Applied Mathematics Seminars 

Spring 2024

Seminars  take place online on Tuesdays at 3.00pm on Zoom via the link https://ucl.zoom.us/j/99614222402Some of the seminars will be 'hybrid' (i.e. in person +zoom). If you  require any more information on the Applied seminars please contact Prof Jean-Marc Vanden-Broeck (e-mail: j.vanden-broeck AT ucl.ac.uk or tel: 020-7679-2835) or Prof Ilia Kamotski (e-mail: i.kamotski AT ucl.ac.uk or tel: 020-7679-3937).

Tuesday 16 January 2024 in Rockefeller Building, Rm 333

Speaker: Betti Hartmann (UCL)

Title: scalar field stars and black holes with scalar hair

With direct gravitational wave detections as well as the first picture of the shadow of a black hole, there exists now complementary observational evidence that black holes - a priori a mathematical prediction of the best theory of gravity that we have to this day, General Relativity - do, indeed, exist in the universe. These recent observations seem to suggest that the corresponding black holes can be extremely well matched to the Kerr solution, a vacuum solution of the Einstein equation that describes a black hole determined only by its mass and angular momentum. Observable black holes hence seem to be very simple objects that carry no additional structure (“hair”). However, models appearing in theories that try to explain e.g. the nature of dark energy or the inflationary epoch in the primordial universe as well as recent studies within the gauge/gravity duality contain black hole solutions that often carry hair. Moreover, stars made out of scalar fields - so-called “boson stars” - provide viable alternatives to supermassive black holes.

In this talk, I will discuss boson stars and black holes that carry non-trivial scalar hair. I will motivate the models discussed and explain their applications. 

Tuesday 23 January 2024 on Zoom

Speaker: Magda Carr (Newcastle University)

Title: Experimental and numerical modelling of internal solitary waves

Internal solitary waves (ISWs) are finite amplitude waves of permanent form that travel along density interfaces in stably stratified fluids. They owe their existence to an exact balance between non-linear wave steepening effects and linear wave dispersion. They are common in all stratified flows especially coastal seas, straits, fjords and the atmospheric boundary layer. In the ocean, they can attain amplitudes of up to 250m and speeds as large as 2 m/s. They are thought to be a source of mixing, and are important in resuspension of sedimentary materials, and mixing processes in the benthic boundary layer. They are subsequently of interest from both an environmental and offshore engineering point of view. In this presentation, experimental and numerical techniques will be described for modelling ISWs. Experiments will focus on stratified, buoyancy-driven flow, in a wave flume with visualization via particle image velocimetry (PIV). Numerical techniques will describe methods for solving Euler’s equation (via contour-advection methods) and the Navier-Stokes equation (via a spectral parallel incompressible solver). A summary of work by the speaker will be given on areas including (i) stability of ISWs, (ii) shoaling of ISWs and if time (iii) interaction of ISWs with floating bodies.

Tuesday 30 January 2024 in Rockefeller Building, Rm 333 & Zoom

Speaker: Ruoyu Wang (UCL)

Title: propagation and dissipation of acoustic and water waves on manifolds

In this talk, we discuss the wave semigroup with an unbounded damping. In such a setting, there are surprising examples where the linear damped waves would go into finite-time extinction. We will then find an optimal condition explicitly on the unboundedness to guarantee that the finite-time extinction cannot happen. We will also develop powerful yet flexible control-theoretic tools to establish novel polynomial stability and energy decay results for a variety of damped wave-like systems, including the linearised gravity water waves, Euler—Bernoulli beams, and Kelvin—Voigt damping.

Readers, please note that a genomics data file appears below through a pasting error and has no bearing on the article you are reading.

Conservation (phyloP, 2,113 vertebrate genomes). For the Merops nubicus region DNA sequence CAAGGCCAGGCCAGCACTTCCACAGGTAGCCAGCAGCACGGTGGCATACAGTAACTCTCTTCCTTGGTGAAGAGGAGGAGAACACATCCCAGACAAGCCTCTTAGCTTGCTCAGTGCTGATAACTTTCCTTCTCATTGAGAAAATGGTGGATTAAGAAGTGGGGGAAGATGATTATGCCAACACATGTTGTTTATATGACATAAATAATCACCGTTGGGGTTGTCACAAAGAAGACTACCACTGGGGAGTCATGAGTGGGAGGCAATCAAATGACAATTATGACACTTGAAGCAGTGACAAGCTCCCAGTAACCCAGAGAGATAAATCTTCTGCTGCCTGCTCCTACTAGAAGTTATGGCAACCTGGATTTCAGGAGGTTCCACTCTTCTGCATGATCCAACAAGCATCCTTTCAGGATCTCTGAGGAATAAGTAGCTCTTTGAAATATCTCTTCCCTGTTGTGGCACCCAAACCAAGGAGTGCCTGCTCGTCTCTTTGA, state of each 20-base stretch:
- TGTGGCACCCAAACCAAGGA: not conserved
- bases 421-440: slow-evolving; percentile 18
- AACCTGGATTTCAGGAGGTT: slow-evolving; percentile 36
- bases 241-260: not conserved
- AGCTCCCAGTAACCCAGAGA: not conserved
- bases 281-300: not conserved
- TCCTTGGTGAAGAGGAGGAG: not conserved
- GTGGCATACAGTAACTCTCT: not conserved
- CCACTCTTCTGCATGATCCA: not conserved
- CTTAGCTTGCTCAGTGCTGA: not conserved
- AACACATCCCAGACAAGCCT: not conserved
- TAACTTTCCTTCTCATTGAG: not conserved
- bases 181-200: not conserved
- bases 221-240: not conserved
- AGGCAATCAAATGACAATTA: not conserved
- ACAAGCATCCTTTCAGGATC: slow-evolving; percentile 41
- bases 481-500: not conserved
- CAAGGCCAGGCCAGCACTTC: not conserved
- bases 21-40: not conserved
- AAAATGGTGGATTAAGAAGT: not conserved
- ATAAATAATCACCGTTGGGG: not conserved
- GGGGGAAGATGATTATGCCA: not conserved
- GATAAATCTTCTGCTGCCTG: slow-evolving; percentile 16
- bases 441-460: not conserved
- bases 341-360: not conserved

Tuesday 6 February 2024 in Rockefeller Building, Rm 333 & Zoom

Speaker: Michael Gomez (King's College London)

Title: effective elasticity and dynamics of helical filaments under distributed loads

Slender elastic filaments with intrinsic helical geometry are encountered in a wide range of physical and biological settings, ranging from coil springs in engineering to bacteria flagellar filaments. The equilibrium configurations of helical filaments under a variety of loading types have been well studied in the framework of the Kirchhoff rod equations. These equations are geometrically nonlinear and so can account for large, global displacements of the rod, while maintaining a mechanically-linear (i.e., Hookean) constitutive law. This geometric nonlinearity also makes a mathematical analysis of the rod equations extremely difficult, so that the dynamic behaviour of helical rods under external loading is still generally poorly understood.

An important class of simplified models consists of ‘effective-column’ theories. These model the helical filament as a naturally-straight beam (aligned with the helix axis) for which the extensional and torsional deformations are coupled. Such theories have long been used in engineering to describe the free vibrations of helical coil springs, though their validity remains unclear, particularly when distributed forces and moments are present. In this talk, we show how such an effective theory can be derived systematically from the Kirchhoff rod equations using the method of multiple scales. Importantly, our analysis is asymptotically exact in the limit of a ‘highly-coiled’ filament (i.e., when the helical wavelength is much smaller than the characteristic lengthscale of deformation), and is able to account for large, unsteady displacements. We then illustrate our theory with two loading scenarios: (i) a heavy helical rod deforming under its own weight, and (ii) axial rotation (twirling) in viscous fluid, which may be considered as a simple model for a bacteria flagellar filament. More broadly, our analysis provides a framework to develop reduced models of helical rods in a wide variety of physical and biological settings.

Tuesday 14 February 2024 - No Seminar - Reading Week


Tuesday 20 February 2024 on Zoom

Speaker: Scott McCue (Queensland University of Technology, Brisbane)

Title: reinterpreting burgers' equation in the complex plane